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Mp4- Days Since a Lost Time Accident

music review  out of 4

All-Reviews.com Music Review: Mp4- Days Since a Lost Time Accident

Artist: Michael Penn
Genre: Rock/Pop
Release Date: February 2000


Review by LarryG
1½ stars out of 4

It's a shame that Michael Penn hasn't known much success since his hit No Myth from his strong debut record March. His 1997 CD Resigned was smart, edgy and varied but not too many people noticed. Sadly, MP4 doesn't deserve much notice. It's a cold, unexciting record.

MP4 starts well with the frothy Lucky One. It's fairly silly and now dated, with Penn singing about being "the luckiest in Luckydom" until the millennium comes, but fun. Patrick Warren, Penn's longtime keyboard sidekick, can be a little bit of a showoff but on Lucky One, he plays a good, simple chiming keyboard line. High Time, which is a little like March's Bedlam Boys, is probably the best song on MP4. It has the charm of a mellow late Beatles or George Harrison song. With a big beat and Grant Lee Phillips' "shoo-bebop" backup vocals High Time, which urges a friend who has long mourned a loss to move on with her life, has a light touch that's missing from most of the record. Footdown has a nice, relaxed feel, with background singing from Penn's brother Chris and a good edge and texture, from Victor Indrizzo's drums and Warren's atmospherics, of the sort which made Resigned work. The rest of the songs really drag. Warren's contributions are uncharacteristically restrained and the songs don't have much flavor. Penn's singing is inexpressive and his tales are almost unrelentingly sad. Penn is ever so serious and the songs aren't particularly illuminating. On Whole Truth, Penn slowly repeats again and again, "isn't it the truth, the whole truth and nothing but the truth", without illuminating any great truths. Don't Let Me Go has some interest for its portrait of obsessive neediness but the wallowing is too much after a while. Trampoline, Beautiful and Perfect Candidate are thoughtful but they're also downbeat and unappealing. Out Of Its Misery's music is a little more lively but Penn's singing is still humorless as he sings about another sad, troubled person.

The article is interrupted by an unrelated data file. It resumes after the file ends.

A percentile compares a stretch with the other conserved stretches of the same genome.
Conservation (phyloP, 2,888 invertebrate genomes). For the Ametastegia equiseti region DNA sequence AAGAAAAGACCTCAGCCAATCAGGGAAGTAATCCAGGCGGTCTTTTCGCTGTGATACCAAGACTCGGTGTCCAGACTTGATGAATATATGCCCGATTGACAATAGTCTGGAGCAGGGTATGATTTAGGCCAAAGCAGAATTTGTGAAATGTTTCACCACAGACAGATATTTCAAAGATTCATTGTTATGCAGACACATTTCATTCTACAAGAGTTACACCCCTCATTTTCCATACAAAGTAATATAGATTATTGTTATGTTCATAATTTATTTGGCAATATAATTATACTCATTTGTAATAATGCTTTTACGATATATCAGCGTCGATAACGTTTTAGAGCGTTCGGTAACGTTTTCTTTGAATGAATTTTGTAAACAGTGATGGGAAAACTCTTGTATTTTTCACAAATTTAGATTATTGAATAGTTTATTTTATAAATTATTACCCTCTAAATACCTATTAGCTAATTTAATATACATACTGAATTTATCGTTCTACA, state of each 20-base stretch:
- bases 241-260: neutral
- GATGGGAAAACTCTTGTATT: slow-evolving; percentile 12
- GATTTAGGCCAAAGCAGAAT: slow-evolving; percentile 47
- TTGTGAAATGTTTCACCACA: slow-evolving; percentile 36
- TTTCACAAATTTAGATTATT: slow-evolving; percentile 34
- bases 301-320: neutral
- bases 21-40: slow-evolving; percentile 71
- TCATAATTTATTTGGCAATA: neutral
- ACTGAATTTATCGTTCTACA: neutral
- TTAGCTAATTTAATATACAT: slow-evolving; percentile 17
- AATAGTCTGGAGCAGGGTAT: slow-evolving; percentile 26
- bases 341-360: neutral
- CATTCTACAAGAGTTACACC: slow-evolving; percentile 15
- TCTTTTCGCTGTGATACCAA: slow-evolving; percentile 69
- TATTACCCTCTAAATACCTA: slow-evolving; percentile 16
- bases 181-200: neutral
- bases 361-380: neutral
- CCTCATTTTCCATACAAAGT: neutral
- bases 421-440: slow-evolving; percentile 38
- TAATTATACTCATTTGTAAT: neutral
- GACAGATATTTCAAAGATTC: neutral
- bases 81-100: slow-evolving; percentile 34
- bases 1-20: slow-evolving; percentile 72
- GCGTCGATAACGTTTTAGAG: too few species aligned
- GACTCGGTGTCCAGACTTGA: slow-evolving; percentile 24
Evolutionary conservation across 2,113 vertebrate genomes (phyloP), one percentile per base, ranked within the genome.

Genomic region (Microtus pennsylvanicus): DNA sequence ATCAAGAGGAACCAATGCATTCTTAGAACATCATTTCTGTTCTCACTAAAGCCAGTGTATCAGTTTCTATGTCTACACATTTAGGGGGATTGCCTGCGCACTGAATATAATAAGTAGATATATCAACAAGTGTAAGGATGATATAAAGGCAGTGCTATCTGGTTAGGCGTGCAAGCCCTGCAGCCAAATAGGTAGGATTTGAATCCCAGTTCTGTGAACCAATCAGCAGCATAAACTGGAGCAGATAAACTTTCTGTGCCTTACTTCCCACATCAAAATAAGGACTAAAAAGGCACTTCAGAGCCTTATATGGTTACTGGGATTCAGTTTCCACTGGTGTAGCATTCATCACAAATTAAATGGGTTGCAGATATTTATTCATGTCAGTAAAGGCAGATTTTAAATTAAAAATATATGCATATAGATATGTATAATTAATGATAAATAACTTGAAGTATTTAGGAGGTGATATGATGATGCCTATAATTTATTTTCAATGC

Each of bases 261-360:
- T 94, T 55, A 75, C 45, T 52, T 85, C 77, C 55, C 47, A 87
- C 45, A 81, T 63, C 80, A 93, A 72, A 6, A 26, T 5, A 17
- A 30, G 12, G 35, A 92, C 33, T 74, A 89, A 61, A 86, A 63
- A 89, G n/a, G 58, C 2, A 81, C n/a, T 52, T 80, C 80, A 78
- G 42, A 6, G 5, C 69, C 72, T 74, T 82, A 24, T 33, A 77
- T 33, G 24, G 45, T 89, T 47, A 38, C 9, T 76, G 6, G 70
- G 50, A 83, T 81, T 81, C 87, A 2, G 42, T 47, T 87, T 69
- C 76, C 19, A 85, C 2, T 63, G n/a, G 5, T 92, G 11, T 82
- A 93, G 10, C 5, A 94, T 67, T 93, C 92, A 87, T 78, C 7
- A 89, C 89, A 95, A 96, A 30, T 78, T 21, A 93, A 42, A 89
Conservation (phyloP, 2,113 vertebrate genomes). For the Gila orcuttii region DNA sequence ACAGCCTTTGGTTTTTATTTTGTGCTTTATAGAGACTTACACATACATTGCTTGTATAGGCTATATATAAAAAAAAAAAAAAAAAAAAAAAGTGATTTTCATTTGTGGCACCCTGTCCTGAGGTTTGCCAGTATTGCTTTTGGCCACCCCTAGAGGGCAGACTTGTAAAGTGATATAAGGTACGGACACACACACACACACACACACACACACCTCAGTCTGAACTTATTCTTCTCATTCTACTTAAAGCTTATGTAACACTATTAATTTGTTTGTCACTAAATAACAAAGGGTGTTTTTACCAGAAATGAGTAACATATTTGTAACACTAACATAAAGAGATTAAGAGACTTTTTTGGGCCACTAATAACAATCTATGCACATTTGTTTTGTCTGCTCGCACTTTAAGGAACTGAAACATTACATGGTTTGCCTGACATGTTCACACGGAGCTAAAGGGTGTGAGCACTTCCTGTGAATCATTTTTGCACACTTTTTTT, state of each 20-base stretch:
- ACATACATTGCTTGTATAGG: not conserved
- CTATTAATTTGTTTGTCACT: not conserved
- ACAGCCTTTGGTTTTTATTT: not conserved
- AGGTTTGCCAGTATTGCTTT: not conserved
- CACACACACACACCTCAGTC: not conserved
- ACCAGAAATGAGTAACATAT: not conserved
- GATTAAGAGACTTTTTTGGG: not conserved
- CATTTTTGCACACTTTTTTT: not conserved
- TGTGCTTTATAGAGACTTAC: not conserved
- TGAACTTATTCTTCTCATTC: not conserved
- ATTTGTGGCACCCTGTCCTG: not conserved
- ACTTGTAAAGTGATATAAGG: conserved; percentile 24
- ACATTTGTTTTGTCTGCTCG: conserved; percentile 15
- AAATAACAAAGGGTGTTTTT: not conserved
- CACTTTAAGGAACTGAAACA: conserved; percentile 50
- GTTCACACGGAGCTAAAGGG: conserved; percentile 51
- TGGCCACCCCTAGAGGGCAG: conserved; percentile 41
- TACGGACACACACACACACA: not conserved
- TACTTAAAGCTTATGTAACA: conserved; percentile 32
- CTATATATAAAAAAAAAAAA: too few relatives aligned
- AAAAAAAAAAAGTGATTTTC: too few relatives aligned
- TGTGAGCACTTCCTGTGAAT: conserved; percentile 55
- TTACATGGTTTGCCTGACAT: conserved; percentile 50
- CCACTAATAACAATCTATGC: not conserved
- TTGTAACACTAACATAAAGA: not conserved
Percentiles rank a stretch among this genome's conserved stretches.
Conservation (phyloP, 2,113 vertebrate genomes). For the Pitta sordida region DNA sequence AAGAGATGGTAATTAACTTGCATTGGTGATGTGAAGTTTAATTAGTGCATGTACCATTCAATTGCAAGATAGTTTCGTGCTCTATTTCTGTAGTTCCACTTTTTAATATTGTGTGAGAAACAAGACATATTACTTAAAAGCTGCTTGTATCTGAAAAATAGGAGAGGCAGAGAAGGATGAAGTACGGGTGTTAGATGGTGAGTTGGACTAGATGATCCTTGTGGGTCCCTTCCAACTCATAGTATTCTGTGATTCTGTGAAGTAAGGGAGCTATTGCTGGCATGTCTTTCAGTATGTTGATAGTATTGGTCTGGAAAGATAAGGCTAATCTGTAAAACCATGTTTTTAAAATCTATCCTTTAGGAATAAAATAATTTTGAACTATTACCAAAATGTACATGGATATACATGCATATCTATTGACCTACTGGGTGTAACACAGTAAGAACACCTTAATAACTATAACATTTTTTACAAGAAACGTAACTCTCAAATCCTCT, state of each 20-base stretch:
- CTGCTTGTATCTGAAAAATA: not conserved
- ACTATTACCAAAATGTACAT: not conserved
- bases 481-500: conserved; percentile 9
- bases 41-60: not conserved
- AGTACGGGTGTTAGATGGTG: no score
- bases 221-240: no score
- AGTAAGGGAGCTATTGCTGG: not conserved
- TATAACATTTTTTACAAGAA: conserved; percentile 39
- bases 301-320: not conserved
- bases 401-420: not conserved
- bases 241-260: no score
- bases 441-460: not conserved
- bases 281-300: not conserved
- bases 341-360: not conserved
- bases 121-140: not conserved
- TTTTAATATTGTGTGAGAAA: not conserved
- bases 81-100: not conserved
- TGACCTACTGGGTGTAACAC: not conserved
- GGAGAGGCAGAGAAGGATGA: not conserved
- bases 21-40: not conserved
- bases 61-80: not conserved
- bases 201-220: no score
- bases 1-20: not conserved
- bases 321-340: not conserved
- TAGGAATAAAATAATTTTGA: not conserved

Penn is probably never going to match the success or the energy of his debut, but on MP4, sometimes it sounds like he's given up trying. MP4 sounds mature and carefully made but it's largely lacking in any spark or energy and it's usually too gloomy to have much appeal.

10000031

 


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